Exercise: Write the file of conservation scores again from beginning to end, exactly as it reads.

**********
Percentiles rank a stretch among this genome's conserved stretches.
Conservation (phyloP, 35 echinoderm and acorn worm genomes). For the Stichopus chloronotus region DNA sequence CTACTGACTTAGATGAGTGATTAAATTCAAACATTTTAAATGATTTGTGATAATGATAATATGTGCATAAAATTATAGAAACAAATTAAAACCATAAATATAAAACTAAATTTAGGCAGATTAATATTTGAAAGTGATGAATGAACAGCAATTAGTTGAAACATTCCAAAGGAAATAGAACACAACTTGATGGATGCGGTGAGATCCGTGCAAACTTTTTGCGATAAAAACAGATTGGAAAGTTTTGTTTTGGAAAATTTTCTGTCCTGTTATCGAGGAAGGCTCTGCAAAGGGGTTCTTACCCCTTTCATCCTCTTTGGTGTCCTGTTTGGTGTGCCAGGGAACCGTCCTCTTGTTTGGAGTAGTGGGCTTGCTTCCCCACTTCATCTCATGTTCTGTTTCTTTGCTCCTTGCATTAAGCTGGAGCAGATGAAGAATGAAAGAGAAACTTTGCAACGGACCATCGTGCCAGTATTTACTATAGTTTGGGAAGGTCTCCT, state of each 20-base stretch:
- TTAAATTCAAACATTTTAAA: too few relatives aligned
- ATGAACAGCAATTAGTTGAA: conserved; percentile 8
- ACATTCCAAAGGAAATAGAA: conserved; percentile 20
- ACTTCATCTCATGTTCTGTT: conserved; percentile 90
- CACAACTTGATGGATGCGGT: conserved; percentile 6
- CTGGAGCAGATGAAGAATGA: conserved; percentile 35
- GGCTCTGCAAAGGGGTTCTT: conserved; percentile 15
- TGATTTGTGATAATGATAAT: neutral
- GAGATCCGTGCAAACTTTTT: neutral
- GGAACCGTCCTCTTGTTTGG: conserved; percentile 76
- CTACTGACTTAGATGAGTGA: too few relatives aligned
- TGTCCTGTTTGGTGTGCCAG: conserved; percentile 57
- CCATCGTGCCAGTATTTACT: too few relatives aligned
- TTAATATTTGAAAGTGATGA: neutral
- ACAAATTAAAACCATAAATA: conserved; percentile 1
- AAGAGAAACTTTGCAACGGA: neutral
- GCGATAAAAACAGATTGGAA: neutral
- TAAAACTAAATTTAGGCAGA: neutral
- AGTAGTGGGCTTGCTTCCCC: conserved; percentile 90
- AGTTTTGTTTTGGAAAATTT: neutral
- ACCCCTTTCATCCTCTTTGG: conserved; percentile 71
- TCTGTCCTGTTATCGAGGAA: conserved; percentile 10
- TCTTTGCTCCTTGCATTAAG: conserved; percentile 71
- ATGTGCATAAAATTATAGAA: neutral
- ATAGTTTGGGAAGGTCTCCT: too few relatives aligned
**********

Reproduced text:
Percentiles rank a stretch among this genome's conserved stretches.
Conservation (phyloP, 35 echinoderm and acorn worm genomes). For the Stichopus chloronotus region DNA sequence CTACTGACTTAGATGAGTGATTAAATTCAAACATTTTAAATGATTTGTGATAATGATAATATGTGCATAAAATTATAGAAACAAATTAAAACCATAAATATAAAACTAAATTTAGGCAGATTAATATTTGAAAGTGATGAATGAACAGCAATTAGTTGAAACATTCCAAAGGAAATAGAACACAACTTGATGGATGCGGTGAGATCCGTGCAAACTTTTTGCGATAAAAACAGATTGGAAAGTTTTGTTTTGGAAAATTTTCTGTCCTGTTATCGAGGAAGGCTCTGCAAAGGGGTTCTTACCCCTTTCATCCTCTTTGGTGTCCTGTTTGGTGTGCCAGGGAACCGTCCTCTTGTTTGGAGTAGTGGGCTTGCTTCCCCACTTCATCTCATGTTCTGTTTCTTTGCTCCTTGCATTAAGCTGGAGCAGATGAAGAATGAAAGAGAAACTTTGCAACGGACCATCGTGCCAGTATTTACTATAGTTTGGGAAGGTCTCCT, state of each 20-base stretch:
- TTAAATTCAAACATTTTAAA: too few relatives aligned
- ATGAACAGCAATTAGTTGAA: conserved; percentile 8
- ACATTCCAAAGGAAATAGAA: conserved; percentile 20
- ACTTCATCTCATGTTCTGTT: conserved; percentile 90
- CACAACTTGATGGATGCGGT: conserved; percentile 6
- CTGGAGCAGATGAAGAATGA: conserved; percentile 35
- GGCTCTGCAAAGGGGTTCTT: conserved; percentile 15
- TGATTTGTGATAATGATAAT: neutral
- GAGATCCGTGCAAACTTTTT: neutral
- GGAACCGTCCTCTTGTTTGG: conserved; percentile 76
- CTACTGACTTAGATGAGTGA: too few relatives aligned
- TGTCCTGTTTGGTGTGCCAG: conserved; percentile 57
- CCATCGTGCCAGTATTTACT: too few relatives aligned
- TTAATATTTGAAAGTGATGA: neutral
- ACAAATTAAAACCATAAATA: conserved; percentile 1
- AAGAGAAACTTTGCAACGGA: neutral
- GCGATAAAAACAGATTGGAA: neutral
- TAAAACTAAATTTAGGCAGA: neutral
- AGTAGTGGGCTTGCTTCCCC: conserved; percentile 90
- AGTTTTGTTTTGGAAAATTT: neutral
- ACCCCTTTCATCCTCTTTGG: conserved; percentile 71
- TCTGTCCTGTTATCGAGGAA: conserved; percentile 10
- TCTTTGCTCCTTGCATTAAG: conserved; percentile 71
- ATGTGCATAAAATTATAGAA: neutral
- ATAGTTTGGGAAGGTCTCCT: too few relatives aligned